Watch design, like automobile design, involves combining technology with aesthetic form. Some manufacturers take delight in making basic, legible timepieces that serve numerous functions with incredibly complicated systems.
Of the Swiss workshops rethinking and re-engineering watches—while delighting those who crave complication—Ulysse Nardin stands out. The company was founded in 1846 and made marine chronometers, pocket watches, and eventually wrist watches for ﬁve generations, but it hit its stride after the brand was sold to Swiss entrepreneur Rolf W. Schnyder in 1983.
Schnyder teamed up with Dr. Ludwig Oechslin, a holder of doctorates in philosophy, astronomy, and applied sciences, who had also earned a master watchmakers certiﬁcate. Together, they executed three of the world’s most complicated wrist watches, known as the Trilogy of Time. These included the Astrolabium Galileo Galilei, the Planetarium Copernicus, and the Tellurium Johannes Kepler—all examples of micro-mechanical engineering as applied to timekeeping and astronomical observation.
The new Acqua Diver Perpetual was introduced in spring 2009 at the Basel, Switzerland, watch fair, in a limited production of 500 pieces. It features Dr. Oechslin’s revolutionary perpetual calendar system, which displays the date (in this case mechanically by a system of wheels and cams) and automatically compensates for long or short months and leap years. Oechslin’s design enables the user to reset the calendar forward or backward, a great advantage if the watch is allowed to stop.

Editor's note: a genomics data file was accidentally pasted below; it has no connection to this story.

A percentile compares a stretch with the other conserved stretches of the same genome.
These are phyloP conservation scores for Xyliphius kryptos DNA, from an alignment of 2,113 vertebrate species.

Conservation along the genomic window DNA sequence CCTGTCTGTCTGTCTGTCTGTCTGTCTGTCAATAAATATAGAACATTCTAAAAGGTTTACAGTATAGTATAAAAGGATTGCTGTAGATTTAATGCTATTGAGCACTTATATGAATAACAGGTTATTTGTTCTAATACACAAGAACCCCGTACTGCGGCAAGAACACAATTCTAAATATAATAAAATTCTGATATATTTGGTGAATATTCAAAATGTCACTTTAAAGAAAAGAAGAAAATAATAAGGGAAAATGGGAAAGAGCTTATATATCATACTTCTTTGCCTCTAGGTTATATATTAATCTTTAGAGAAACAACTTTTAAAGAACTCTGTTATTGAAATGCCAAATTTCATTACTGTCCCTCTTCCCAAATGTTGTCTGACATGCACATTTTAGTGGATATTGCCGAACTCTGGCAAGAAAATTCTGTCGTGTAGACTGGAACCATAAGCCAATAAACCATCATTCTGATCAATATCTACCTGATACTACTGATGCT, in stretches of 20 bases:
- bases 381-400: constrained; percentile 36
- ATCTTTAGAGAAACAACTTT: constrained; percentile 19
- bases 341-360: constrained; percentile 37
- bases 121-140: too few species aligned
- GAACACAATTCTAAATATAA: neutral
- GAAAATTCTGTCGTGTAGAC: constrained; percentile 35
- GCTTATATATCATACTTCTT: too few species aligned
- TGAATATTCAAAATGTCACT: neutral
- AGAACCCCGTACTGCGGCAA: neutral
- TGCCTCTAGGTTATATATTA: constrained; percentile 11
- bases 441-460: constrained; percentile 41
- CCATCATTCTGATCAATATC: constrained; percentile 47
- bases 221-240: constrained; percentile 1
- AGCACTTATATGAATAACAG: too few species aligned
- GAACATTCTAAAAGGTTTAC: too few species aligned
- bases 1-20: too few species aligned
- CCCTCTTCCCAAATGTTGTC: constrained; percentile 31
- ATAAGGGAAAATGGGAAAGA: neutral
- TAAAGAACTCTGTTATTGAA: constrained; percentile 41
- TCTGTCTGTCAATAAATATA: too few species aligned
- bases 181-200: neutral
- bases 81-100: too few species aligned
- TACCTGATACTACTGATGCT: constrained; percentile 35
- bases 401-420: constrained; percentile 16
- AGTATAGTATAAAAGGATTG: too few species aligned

Complicated watches can be challenging, but the Acqua legibly displays the time, day, date, month, and year. The orange coated super-luminova hands stand out against the carbon ﬁber dial, which combines luminous numerals and batons. The “sector” style seconds register is designed to not overlap the day indicator. Seconds are read during the ﬁrst half of a minute by looking at the position of the black portion of the hand on the inner scale and during the second half of the minute using the opposite orange end of that same hand on the outer scale. The date is shown in an extra-large display above the logo, with the day, month, and year indicator below.
The titanium case and rubber strap keep the watch from being overly bulky, though it measures a broad 45 mm. The rotating bezel around the dial has beautiful Guilloché waves to remind the wearer this is a dive watch from a company with a long maritime history. Water resistance to 300 meters is achieved by the use of a locking crown system, sapphire crystal, and tightly gasketed case back.
The price tag of $26,800 may put this watch out of reach for many collectors, but watches in this league are selling well. And since there will be only 500, an owner who can justify the purchase will be satisﬁed with the watch’s rarity, as well as its function and ingenuity.